So, how much?

The one thing I will ask you to keep in mind is that 25-30 year old German sports cars will vary in price based on your local area, the seller, your resources to recover a car and the distance and time you are willing to cover in order to find the right car at the right price. I live in New Jersey. I typically shop NJ, NY, PA, CT, MD and DE. But I have gone to VA and even FL to pick up cars. I have a trailer and a pick-up truck. I calculate my raw trailering cost at about .25 per mile or about $250 for 1,000 miles. If you need to rent, borrow or pay someone to get a car for, to or from you I suggest you can expect to spend between .50 and $1.00 per mile based on where the car is being towed from and to.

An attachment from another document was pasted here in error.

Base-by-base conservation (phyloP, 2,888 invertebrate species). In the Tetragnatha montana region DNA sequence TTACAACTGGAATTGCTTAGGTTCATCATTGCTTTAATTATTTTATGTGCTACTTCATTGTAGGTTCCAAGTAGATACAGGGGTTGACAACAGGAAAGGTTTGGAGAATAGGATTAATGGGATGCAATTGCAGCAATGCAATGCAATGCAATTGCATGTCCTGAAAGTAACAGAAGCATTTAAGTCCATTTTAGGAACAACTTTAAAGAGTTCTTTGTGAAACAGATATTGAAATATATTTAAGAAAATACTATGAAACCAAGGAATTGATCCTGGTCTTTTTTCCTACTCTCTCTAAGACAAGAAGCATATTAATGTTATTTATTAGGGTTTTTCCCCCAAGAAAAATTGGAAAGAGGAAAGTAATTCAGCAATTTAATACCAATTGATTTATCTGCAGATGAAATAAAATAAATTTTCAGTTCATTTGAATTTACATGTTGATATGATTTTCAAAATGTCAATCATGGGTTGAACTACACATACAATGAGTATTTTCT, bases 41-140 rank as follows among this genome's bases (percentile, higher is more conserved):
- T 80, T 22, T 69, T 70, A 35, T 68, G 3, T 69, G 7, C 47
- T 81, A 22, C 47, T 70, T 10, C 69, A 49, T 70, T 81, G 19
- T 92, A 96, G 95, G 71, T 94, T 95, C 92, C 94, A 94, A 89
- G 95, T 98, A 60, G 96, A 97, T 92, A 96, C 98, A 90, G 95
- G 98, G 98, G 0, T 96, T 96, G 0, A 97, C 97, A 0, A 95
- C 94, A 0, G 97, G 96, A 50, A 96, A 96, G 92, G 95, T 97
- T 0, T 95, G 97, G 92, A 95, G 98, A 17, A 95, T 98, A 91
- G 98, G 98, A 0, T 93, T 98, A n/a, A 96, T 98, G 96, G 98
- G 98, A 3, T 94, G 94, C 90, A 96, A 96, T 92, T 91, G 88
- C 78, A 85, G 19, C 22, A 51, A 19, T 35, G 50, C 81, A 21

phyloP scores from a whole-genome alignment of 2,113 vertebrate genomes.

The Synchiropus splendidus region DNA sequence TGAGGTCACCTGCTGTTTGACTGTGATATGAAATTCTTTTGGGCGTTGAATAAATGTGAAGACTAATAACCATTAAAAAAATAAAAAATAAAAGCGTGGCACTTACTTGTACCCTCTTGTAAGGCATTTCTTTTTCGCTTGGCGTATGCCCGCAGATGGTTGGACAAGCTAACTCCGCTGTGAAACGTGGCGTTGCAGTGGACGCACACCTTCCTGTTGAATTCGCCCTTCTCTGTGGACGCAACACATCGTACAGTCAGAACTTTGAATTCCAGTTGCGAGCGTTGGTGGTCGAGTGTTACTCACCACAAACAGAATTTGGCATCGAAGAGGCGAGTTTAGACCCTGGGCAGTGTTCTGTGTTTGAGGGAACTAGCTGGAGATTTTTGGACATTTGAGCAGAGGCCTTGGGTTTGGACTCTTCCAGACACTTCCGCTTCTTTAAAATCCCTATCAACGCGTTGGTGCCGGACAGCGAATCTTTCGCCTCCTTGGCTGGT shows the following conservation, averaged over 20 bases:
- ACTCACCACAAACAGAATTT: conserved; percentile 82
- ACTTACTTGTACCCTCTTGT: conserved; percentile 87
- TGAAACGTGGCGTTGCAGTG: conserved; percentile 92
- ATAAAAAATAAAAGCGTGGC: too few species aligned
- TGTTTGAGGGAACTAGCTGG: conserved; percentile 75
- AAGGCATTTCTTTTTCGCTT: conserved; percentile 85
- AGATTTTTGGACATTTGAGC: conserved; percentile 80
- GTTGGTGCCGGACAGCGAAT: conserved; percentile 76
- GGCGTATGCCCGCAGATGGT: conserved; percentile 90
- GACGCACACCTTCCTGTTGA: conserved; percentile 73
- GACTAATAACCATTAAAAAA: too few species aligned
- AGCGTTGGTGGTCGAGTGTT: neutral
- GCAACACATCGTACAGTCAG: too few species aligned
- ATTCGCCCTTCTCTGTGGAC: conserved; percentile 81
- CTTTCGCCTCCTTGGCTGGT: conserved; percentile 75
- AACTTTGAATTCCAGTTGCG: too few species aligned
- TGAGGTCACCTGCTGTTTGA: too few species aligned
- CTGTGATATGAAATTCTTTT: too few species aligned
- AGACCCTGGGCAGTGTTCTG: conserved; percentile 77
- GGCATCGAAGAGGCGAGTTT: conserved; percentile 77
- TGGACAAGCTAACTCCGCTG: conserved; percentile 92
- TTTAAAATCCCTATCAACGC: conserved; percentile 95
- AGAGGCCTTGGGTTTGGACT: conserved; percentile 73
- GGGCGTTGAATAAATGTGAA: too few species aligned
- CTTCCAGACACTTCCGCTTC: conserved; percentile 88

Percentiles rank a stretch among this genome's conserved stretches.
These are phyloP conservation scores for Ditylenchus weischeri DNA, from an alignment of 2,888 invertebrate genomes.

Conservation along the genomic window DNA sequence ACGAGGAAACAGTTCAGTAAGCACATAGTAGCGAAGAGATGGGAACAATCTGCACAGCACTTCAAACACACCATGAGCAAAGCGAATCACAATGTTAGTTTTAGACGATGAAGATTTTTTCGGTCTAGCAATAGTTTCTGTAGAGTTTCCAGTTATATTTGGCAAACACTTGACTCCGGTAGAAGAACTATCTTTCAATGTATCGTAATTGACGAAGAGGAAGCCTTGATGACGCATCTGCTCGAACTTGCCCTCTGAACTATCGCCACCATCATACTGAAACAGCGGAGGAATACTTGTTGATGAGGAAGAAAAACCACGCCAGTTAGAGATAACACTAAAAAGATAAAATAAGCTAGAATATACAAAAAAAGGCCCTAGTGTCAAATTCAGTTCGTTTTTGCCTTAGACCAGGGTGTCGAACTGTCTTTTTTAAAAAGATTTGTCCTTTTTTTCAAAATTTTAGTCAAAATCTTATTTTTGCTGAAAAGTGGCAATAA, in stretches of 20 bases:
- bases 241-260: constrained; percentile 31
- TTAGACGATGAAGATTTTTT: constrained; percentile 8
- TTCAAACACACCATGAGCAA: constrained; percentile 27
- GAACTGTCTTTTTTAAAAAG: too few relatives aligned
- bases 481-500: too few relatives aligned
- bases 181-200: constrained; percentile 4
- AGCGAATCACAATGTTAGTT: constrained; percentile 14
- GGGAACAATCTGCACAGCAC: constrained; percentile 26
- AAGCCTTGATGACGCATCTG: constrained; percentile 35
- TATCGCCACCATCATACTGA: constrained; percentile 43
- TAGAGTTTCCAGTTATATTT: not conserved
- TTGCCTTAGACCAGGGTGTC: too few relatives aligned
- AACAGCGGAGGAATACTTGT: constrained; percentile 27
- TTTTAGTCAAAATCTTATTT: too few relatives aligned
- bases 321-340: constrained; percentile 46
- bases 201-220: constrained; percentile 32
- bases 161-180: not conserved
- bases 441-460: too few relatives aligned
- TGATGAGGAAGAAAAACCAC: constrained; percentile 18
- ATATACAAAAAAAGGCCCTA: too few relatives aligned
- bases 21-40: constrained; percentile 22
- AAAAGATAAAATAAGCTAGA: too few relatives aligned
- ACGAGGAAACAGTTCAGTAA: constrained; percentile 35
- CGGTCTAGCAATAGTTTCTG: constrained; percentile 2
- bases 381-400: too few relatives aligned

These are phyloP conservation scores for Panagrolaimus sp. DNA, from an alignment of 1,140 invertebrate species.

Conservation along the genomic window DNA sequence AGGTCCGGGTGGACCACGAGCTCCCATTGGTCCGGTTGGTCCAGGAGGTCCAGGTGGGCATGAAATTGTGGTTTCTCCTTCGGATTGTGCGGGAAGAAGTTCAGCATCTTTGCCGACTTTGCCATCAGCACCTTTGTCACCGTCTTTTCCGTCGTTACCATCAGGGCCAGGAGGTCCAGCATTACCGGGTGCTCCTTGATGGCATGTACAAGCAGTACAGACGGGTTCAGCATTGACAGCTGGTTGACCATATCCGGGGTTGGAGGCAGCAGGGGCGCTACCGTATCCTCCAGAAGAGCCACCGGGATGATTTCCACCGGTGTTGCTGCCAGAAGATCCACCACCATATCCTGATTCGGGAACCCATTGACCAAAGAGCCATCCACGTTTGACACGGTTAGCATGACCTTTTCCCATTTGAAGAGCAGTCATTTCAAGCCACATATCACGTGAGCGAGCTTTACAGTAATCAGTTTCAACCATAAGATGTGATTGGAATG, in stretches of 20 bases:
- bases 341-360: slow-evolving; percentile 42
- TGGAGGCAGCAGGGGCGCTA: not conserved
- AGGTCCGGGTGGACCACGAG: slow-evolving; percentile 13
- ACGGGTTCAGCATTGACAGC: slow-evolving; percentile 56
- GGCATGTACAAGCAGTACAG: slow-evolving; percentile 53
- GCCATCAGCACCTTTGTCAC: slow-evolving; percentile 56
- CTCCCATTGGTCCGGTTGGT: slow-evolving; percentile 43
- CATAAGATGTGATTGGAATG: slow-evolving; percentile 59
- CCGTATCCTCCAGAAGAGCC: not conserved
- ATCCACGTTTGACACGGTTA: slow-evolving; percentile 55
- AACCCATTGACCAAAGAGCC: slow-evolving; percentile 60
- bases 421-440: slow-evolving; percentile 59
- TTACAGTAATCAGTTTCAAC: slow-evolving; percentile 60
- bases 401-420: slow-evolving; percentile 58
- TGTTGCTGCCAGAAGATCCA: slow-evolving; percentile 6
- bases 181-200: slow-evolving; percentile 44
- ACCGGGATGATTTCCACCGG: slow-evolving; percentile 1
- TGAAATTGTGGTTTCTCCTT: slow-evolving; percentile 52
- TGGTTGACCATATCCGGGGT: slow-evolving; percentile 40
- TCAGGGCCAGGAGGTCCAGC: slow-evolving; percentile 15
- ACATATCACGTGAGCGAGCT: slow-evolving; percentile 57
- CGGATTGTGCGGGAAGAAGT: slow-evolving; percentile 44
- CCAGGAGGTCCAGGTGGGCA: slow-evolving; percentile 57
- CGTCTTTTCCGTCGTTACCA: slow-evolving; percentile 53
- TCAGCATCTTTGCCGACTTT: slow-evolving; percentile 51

If your answers were like the ones I suggested a couple paragraphs earlier then you will be looking for a running, driving car. That, alone, is an important criterion to begin with. Many 944s become yard birds after falling victim to some form of “no-start” that isn’t curable by the average owner. You can begin by giving extra consideration to cars that use the words “driven daily” in their listing. I will often take a car with 200,000 miles over one with 30,000 if I’m looking for a car to drive regularly. It had to run well and often in order to accumulate that kind of mileage. The cars with peculiarly low miles only had to sit and languish. So, you can start by identifying a few cars that catch your eye that are listed as solid runners. With some variation for geography, you should expect to see running, driving cars priced at $2000 and up. The “and up” amount will be dictated by how much more the car has to offer. While options and features may play into this equation, they are not typically going to influence price as much as service history and cosmetics. We’ll get into that next. For now, it’s time to start test driving. If you’re shopping for a good driving car you should not even concern yourself with the next set of guidelines until you know the car feels right.